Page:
Rust may indicate the bearings are in similar condition and you do not want to get involved in bearings and their dis-assembly, unless you are mechanically inclined and patient. Sealed bearings are typically in the more expensive bicycles with the axle skewers for easy wheel removal.
The ‘free’ ball bearings in cheaper bicycles are prone to fall out all over the place, unless you are accustomed to their unpredictable quirks and set them on a large towel during a disassemble. Lubing with an oil like Shwinn Lube, that penetrates, then sets up as a light grease, restores most bearings, free wheel gear clusters, shifter mechanicals and chains to roll freely.
Cleaning the bike before starting restoration is easy and lets you work on a piece of clean equipment. Seated on a chair while doing the adjustments is preferable to bending over for stretches of time. ‘Eagle One’ products like Enviroshine Tire Gel siliconized, (also works on shoes, shower stalls, and many other applications), such products that are water based, restore plastics, flat finishes and rubber to like new appearance without eventual petroleum damage, as petroleum based products tend to do. Eagle One ‘Wax Gell’ easily brings a luster to shoes, making them water repellent with no white hazing.
‘Eagle One’ Nano Wax (my personal preference) or any car spray wax is easier to shine, no white residue and very forgiving, even on old dull paint jobs …. after cleaning of course.
Tires are easily removed by turning the bike upside down (take care to not damage shifters). After wheel is removed, use the frame axle horns to hold the wheel in position for repairs. Bolt wheel in place ‘Outside’ the frame for tire removal, dissembling bearings for lubing (Google wheel bearing-coaster brake, do it yourself…even on You Tube), adjusting spokes, etc. Even good tires are usually flat after months of storage. Finger pressure removes most flat tires from rims.
Small tire tools (levers) make it easy. Some are plastic (Pedro’s, is one economical light tire tool). Beware of ‘pinching’ the tube with tools, Sharp screwdrivers are a ‘no no’. Check the tube for holding air, by inflating it, running water into a tire sized container, squeezing and checking for bubbles, while submerging the area to be inspected. Valves often are a source of leakage, saliva on finger, wipe over end and check for bubbles, try replacing the internal stem.
Patch, following instructions on patch kit. Alcohol cleans the surface of any contaminants that would prevent good adhesion of the cement and patch. Some kits use heat to bond the patch. A ‘Mr. Tuffy’ (feather the sharp ends) is wise to line inside tire surface, if in an area where thorns, Goatheads, or sharp hazards are a puncture risk.
Optional thick tubes and sealing ‘Green Slime’ give added protection. ‘Green Slime’ is reportedly only good for two years and makes it more difficult to patch a leak or remove the valve stems. It tends to become less effective and cause grief after that two years time. Shelf life of pre’slimed’ tubes seems to be one issue, according to the internet comments.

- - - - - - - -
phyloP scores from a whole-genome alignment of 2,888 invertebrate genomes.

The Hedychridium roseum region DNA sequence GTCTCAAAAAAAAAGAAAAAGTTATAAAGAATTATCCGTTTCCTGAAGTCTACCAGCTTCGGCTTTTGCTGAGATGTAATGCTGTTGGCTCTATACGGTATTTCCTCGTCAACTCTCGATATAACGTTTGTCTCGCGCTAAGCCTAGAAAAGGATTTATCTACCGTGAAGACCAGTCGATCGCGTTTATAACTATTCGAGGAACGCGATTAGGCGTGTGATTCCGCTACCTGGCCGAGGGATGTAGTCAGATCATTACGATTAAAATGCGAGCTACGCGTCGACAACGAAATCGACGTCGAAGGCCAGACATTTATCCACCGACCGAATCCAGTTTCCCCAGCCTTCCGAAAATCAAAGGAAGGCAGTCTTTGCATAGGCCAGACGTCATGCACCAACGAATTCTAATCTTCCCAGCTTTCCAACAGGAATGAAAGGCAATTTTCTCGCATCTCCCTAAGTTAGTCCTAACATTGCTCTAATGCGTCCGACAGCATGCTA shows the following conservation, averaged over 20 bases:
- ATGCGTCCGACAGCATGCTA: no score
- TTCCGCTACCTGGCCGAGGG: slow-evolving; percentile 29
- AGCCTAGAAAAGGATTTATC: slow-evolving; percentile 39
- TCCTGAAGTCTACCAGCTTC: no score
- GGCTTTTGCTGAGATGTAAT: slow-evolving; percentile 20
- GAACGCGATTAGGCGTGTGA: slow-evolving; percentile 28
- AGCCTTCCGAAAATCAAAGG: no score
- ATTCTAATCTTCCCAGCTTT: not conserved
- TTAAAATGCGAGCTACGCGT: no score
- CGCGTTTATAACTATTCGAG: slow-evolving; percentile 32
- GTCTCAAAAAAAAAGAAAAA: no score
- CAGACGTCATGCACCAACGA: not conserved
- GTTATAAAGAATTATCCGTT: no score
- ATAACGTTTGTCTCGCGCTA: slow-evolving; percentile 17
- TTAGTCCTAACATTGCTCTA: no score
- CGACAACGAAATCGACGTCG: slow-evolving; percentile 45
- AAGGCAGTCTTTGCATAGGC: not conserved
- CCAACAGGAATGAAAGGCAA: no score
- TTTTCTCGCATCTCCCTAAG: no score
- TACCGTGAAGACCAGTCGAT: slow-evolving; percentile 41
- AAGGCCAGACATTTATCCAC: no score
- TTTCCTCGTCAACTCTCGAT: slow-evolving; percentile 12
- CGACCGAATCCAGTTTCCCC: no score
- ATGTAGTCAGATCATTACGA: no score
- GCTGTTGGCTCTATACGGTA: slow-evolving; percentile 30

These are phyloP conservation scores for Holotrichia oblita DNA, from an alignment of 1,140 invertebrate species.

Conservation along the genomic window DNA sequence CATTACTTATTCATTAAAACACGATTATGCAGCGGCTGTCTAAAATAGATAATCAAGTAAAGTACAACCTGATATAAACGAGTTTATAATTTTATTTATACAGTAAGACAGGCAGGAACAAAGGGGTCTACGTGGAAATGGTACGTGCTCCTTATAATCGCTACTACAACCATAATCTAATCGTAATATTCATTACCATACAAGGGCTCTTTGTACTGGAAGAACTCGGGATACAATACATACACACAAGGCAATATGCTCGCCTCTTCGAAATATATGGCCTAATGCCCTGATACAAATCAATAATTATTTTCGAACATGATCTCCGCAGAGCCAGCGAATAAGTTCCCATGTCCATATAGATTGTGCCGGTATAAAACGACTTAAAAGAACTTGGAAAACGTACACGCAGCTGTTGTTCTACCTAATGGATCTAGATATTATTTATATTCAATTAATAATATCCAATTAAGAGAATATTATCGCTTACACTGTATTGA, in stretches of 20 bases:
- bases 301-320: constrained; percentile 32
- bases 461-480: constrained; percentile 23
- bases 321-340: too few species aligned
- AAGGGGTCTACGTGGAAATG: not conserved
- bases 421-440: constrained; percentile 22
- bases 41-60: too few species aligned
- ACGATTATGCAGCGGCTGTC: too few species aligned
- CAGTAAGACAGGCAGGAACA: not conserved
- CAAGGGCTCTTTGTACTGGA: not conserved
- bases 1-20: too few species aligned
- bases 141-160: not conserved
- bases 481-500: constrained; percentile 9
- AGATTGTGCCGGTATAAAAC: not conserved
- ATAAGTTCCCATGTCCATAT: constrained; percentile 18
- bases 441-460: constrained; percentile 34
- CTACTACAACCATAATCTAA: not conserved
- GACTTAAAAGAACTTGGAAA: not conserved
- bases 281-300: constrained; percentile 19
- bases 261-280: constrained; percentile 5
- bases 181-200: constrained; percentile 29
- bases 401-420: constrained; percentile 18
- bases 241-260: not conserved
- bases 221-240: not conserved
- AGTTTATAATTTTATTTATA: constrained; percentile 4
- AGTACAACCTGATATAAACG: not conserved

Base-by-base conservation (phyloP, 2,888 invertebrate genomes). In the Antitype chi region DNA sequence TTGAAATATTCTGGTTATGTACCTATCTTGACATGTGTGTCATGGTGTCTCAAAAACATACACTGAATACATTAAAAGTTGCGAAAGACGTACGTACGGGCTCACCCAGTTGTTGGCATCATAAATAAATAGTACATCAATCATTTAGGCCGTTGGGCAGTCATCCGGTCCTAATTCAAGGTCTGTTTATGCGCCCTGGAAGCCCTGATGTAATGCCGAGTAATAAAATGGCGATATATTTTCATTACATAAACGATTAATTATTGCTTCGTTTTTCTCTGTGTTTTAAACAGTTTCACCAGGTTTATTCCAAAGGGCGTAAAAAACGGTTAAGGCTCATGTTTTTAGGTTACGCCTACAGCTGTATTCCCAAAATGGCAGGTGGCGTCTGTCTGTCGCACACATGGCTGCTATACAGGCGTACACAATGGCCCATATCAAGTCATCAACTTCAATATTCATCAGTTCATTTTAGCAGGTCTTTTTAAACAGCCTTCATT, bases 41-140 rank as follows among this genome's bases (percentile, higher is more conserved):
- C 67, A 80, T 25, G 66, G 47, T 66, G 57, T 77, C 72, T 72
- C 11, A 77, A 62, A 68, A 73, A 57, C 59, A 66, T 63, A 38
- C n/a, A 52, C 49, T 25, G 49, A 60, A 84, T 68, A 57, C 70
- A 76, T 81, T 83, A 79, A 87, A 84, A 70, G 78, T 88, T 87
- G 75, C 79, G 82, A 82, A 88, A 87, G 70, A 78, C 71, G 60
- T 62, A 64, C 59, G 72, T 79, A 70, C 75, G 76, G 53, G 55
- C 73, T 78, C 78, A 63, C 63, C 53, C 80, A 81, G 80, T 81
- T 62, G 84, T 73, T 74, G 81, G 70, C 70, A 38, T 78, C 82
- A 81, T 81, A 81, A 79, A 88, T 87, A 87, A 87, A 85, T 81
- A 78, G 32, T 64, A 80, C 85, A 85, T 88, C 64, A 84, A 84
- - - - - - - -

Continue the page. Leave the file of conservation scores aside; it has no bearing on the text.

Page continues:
Tire inflation is dependent on rider weight, tire construction and surfaces. 40# is typically the minimum for mountain type all terrain bikes, with 65# rated maximum. Check the tire’s rating and adjust to preference. Tread design that is necessarily aggressive for the pros that can put intense power into pedal strokes and for aggressive cornering on loose surfaces, is more labor intensive to drive.A smoother less aggressive tire tread is easier/faster to ride on hard packed and paved surfaces. Some hybrid tires have both features (preferable). Tire prices are wide ranging from basic less than $15 US, to over a hundred dollars for specialty riders needs. $25 each is fairly common. Local bike shop, Ebay, Amazon (remember to add shipping) Walmart (check online) is reasonable.
Pick a bike that is lighter, if loading and storage is an issue. Some are aluminum, most are steel frame with Chrome Moly (Cr-Mo) being the strongest and found on better bicycles. Frames are typically labeled. Size/fit of frame is important if distance is great and saddle time is extensive. Short duration rides are less problematic, not noticeable if frame is not quite large enough for the rider. Lower frame top bars are advantageous in hilly terrain and where mount and dismount are frequent.
Seat posts are available in various lengths to allow a straighter, more comfortable, full leg extension on the pedal cycle. Adjustable, long stem necks to easily set handlebars to either comfort or speed crouch, make it easy to compensate for different riders ergonomics. Carry a Hex wrench. http://www.ebay.com/sch/i.html?_trksid=p2053587.m570.l1313.TR0.TRC0.Xadjustable+handlebar+stem&_nkw=adjustable+handlebar+stem&_sacat=0&_from=R40
Handlebar grips are numerous on Ebay or Amazon, or local bike shops. A flatter padded grip saves the wrists. I like ‘Beaky Mountain’ or Ergon with end levers (Ebay). Wearing snug fitting sports gloves, even fingerless is an additional welcome respite from wrist and hand fatigue.
Lack of frame spring suspension is seldom an issue for cruising and campground bikes. Frame suspension, like ‘Rock Shoks’, is heavier. Spring loaded seat posts and comfort seats, accessories/tires are available even at Walmart. Check online for store shipping. Internet (Amazon/Ebay) is another source of accessories.
Tires size should be at least 24″ to 26″ x 1.75 (personal preference is 26″ x 1.95″) to maintain control on rough or loose pavement with holes and/or gravel. Grass/sand is doable with larger ‘cruiser’ tires over 2″ wide. Not advisable to use narrow tire, high speed road bikes for any ‘off pavement’ terrain. Most campgrounds have pavement that lacks in perfection and trails that demand fatter tires.
Enjoy your ‘ride’, whether it be a restored piece of art, or a new model that pleases your preference. Your health will improve with more hours on the bike, than sitting around the coach watching the TV. Wear safety equipment that protects your brain as well as eyes. Knee/elbow/wrist pads are options if you are unsure about your skills or are aggressive in your riding. Due to flawed human nature everywhere, a cable lock is necessary to prevent theft Anytime you are not riding.
Tour the United States of America, One Nation Under God. The adventure is calling. Answer the call, you will love the Freedom.